And then something remarkable happened. A miracle, really. A final gift from Dad, perhaps. Standing in the middle of the terminal, frustrated, defeated, I looked up from my email and there it was: a payphone.
To some of a certain age, finding a payphone is hardly worthy of being called miraculous. But when you consider that many more are likely asking, “What the hell is a payphone?” you might understand where one could see the divine.
While Perth, Australia, is literally the farthest place on Earth from Narragansett, Rhode Island – for me, New Zealand was its figurative. It was the destination after which, every mile east would be one step closer to home. It was the one place I knew that if they hadn’t lifted their covid restrictions just in the nick of time, I would very likely never get the chance to return. And shaky start aside, I was actually here, after all. I’d done it. The final bucket list box for this trip was checked. And just like that, thanks in no small part to an antiquated piece of technology, my head and heart were suddenly back in the game.
Life on the inside of a prison hostel isn’t easy. I remember one time during my single night stretch I was lying in my top bunk streaming Netflix, probably something violent and manly – definitely not a period piece – while enjoying a bottle of toilet Cabernet. It was late, and one of my nine roommates had come in and taken the bunk below. Soon after I corked the bottle and placed it in my daypack at the foot of my bunk, I heard a clank, a slide, and a clunk – the bottle had slipped out of the pack and down the wall to the bunk below. It didn’t sound like it hit the floor, and the guy below had already begun to snore. I would lie there for a moment, thinking, “Okay, well, this is awkward, but a man’s gotta do what a man’s gotta do…,” so I did what any man would do – I closed my eyes and went to sleep.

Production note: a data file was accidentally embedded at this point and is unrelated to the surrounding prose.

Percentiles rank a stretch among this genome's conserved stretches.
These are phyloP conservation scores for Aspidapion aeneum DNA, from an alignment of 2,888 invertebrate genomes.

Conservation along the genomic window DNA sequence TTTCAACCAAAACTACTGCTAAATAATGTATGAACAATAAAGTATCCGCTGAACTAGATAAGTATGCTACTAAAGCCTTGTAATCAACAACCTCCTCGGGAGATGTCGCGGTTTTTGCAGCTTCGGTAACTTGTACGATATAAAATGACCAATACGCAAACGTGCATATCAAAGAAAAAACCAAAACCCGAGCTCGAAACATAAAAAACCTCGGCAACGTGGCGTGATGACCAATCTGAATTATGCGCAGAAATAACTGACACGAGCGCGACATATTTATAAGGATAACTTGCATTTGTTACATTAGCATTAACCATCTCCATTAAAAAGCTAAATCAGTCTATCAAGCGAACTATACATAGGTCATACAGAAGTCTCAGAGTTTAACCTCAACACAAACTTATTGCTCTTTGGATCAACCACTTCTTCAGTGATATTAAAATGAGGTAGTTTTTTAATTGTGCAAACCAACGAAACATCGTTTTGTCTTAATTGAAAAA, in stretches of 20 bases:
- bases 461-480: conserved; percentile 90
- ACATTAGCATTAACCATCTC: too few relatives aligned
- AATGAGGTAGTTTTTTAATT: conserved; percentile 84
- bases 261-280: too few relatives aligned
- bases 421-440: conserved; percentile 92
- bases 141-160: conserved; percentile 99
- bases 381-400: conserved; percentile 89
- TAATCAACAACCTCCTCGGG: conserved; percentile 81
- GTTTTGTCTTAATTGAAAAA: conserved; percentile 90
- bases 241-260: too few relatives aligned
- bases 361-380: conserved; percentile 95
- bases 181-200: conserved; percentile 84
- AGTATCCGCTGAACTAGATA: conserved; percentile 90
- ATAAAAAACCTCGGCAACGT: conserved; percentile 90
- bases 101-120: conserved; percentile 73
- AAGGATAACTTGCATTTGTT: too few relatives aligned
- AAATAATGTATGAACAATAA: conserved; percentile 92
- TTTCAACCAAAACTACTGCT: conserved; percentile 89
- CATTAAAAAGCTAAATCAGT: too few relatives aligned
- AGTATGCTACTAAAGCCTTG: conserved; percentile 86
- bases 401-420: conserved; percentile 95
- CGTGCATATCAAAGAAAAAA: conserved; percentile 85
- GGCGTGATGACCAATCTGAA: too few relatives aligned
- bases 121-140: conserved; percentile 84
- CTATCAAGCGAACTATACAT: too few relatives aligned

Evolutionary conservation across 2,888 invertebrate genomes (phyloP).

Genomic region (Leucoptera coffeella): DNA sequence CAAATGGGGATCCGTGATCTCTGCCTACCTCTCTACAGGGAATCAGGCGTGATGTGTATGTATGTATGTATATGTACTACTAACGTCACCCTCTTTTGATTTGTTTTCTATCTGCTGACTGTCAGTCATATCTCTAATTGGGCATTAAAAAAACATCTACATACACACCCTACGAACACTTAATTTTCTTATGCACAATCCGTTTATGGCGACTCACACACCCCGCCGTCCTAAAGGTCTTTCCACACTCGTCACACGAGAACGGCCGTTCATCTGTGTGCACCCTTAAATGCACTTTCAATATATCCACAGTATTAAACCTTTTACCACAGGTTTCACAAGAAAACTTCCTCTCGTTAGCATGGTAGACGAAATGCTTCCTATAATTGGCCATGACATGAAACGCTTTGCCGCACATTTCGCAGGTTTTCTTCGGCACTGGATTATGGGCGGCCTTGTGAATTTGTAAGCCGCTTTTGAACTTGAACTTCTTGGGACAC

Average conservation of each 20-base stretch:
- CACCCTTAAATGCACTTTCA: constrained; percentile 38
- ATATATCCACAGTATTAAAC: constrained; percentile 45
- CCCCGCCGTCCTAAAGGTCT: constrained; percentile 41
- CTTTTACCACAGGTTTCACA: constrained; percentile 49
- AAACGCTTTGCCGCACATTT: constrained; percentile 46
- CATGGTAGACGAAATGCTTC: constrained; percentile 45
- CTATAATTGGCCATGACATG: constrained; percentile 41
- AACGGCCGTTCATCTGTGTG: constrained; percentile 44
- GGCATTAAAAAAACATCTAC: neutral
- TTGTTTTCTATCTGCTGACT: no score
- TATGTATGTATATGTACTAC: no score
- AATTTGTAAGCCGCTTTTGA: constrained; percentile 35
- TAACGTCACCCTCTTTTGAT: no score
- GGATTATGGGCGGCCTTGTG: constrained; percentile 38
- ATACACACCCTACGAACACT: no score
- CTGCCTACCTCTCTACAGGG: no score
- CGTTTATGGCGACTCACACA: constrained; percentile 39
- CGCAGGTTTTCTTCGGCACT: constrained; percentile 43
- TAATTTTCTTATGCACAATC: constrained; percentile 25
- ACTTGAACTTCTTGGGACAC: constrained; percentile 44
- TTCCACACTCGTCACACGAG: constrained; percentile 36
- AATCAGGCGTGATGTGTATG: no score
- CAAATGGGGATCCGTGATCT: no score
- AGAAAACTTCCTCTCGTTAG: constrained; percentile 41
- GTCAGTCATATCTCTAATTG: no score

In the morning I would have to wake my downbunk neighbor to say “Sorry man, but I need to lean over you for a sec,” grabbing the wedged bottle from between his bunk and the wall. A short time later I would use fine espresso coffee grounds to draw a teardrop tattoo upon my face, forever marking the darkest moment of my time on the inside.
Time served, I did what any newly freed man would do – I bought a box of warm supermarket fried chicken and ate it on front seat of my Astrovan while sitting in a mall parking garage before heading into KMart to buy some discount winter clothes.
Now I was ready to begin my final adventure.